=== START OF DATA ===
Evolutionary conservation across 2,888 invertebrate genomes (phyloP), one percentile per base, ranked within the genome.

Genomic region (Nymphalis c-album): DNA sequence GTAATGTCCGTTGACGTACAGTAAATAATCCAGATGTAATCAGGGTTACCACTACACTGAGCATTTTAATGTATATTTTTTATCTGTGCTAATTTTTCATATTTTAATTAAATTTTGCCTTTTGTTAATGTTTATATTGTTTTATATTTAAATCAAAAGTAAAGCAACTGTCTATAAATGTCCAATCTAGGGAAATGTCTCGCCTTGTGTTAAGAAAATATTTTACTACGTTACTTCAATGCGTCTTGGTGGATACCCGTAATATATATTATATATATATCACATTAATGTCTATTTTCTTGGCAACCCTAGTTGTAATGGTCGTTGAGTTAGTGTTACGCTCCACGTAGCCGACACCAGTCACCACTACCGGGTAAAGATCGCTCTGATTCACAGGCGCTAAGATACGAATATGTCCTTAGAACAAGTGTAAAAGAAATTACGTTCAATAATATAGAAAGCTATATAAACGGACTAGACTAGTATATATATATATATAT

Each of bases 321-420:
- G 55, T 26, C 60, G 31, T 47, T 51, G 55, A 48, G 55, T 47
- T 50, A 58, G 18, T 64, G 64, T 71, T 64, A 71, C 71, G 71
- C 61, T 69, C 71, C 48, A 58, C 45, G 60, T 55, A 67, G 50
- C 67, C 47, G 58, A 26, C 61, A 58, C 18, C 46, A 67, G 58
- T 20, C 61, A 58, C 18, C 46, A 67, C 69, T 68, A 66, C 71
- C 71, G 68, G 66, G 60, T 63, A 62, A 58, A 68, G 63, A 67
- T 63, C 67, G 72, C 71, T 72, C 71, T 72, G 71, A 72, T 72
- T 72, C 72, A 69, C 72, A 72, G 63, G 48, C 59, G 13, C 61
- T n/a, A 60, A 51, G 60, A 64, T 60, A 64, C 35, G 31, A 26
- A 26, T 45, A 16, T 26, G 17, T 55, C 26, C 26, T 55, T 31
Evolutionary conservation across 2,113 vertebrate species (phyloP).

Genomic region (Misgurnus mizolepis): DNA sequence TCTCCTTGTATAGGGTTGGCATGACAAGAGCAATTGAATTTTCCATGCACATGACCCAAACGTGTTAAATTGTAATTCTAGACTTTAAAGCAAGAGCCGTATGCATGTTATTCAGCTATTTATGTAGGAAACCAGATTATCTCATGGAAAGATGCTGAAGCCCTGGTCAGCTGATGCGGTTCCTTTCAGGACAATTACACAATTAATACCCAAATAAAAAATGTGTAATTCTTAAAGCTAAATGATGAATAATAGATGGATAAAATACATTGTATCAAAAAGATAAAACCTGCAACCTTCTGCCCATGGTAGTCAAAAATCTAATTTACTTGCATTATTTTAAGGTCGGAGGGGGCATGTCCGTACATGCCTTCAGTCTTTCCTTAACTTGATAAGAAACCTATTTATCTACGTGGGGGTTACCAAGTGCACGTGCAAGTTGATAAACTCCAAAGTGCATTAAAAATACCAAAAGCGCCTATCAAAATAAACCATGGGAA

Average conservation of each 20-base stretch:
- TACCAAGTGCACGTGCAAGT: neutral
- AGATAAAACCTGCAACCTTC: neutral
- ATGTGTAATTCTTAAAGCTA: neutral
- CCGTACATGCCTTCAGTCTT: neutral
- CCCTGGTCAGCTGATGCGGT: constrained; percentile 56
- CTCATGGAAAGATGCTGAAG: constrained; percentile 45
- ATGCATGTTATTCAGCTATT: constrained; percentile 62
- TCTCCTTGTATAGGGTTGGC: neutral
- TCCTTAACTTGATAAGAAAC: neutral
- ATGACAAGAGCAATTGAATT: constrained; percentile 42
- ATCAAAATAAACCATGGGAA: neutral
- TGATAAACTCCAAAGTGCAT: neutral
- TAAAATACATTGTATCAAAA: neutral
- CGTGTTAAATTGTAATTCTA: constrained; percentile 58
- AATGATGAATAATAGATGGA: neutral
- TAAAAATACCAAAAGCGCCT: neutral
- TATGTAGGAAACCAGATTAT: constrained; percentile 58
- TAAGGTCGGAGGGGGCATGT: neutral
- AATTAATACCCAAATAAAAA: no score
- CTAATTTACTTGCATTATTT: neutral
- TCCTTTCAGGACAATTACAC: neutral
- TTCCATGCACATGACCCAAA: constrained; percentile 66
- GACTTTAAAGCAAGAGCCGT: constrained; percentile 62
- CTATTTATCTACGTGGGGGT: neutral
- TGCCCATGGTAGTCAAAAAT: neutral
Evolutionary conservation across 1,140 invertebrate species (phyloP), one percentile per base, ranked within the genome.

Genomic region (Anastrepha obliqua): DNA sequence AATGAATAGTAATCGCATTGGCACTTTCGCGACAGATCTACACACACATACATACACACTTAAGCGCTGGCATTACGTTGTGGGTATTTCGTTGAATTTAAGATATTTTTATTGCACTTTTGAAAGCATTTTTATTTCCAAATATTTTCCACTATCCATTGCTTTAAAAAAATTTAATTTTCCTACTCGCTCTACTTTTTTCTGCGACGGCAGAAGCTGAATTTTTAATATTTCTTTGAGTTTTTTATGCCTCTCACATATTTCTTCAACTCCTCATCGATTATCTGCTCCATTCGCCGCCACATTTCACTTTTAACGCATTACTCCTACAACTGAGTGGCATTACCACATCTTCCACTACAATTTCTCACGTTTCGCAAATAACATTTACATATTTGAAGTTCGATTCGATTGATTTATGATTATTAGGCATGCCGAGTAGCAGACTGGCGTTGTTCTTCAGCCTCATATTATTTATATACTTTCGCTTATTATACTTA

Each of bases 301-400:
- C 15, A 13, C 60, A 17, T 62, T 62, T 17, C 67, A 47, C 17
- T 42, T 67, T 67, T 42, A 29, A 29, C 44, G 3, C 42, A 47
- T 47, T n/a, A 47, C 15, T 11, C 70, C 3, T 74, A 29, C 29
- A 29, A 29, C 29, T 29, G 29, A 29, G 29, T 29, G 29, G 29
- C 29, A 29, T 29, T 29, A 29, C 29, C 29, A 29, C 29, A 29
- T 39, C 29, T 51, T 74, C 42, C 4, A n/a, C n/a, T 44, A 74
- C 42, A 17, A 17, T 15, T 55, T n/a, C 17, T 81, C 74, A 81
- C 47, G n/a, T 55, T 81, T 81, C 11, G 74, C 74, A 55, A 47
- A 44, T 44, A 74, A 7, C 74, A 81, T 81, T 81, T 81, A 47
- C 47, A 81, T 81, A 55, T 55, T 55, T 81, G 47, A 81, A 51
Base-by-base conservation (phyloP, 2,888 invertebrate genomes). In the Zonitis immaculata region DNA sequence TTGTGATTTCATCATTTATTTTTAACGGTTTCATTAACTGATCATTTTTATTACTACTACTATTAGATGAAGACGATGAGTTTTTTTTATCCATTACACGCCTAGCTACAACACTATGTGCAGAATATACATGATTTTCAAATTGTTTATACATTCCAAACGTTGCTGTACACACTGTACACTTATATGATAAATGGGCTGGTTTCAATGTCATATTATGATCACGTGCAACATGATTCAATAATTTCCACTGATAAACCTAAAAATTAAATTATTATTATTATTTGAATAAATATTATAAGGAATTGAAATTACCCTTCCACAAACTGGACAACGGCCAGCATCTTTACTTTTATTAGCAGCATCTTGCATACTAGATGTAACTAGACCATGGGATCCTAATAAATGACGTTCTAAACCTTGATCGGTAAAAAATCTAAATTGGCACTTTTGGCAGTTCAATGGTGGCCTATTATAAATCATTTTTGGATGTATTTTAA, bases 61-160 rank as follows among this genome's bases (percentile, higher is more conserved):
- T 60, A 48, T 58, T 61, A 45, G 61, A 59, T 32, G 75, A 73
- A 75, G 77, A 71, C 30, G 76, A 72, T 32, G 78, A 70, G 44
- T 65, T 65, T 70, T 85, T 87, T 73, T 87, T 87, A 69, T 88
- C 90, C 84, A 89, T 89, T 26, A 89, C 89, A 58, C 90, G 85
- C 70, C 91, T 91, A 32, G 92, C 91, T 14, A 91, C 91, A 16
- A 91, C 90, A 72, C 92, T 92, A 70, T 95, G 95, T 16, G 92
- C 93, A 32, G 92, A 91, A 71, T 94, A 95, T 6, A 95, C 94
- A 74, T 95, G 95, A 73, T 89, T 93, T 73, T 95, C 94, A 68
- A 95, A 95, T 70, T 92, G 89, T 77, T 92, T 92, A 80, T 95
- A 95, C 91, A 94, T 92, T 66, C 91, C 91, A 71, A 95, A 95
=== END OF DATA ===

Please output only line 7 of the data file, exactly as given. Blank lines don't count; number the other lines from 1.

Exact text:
- C 67, C 47, G 58, A 26, C 61, A 58, C 18, C 46, A 67, G 58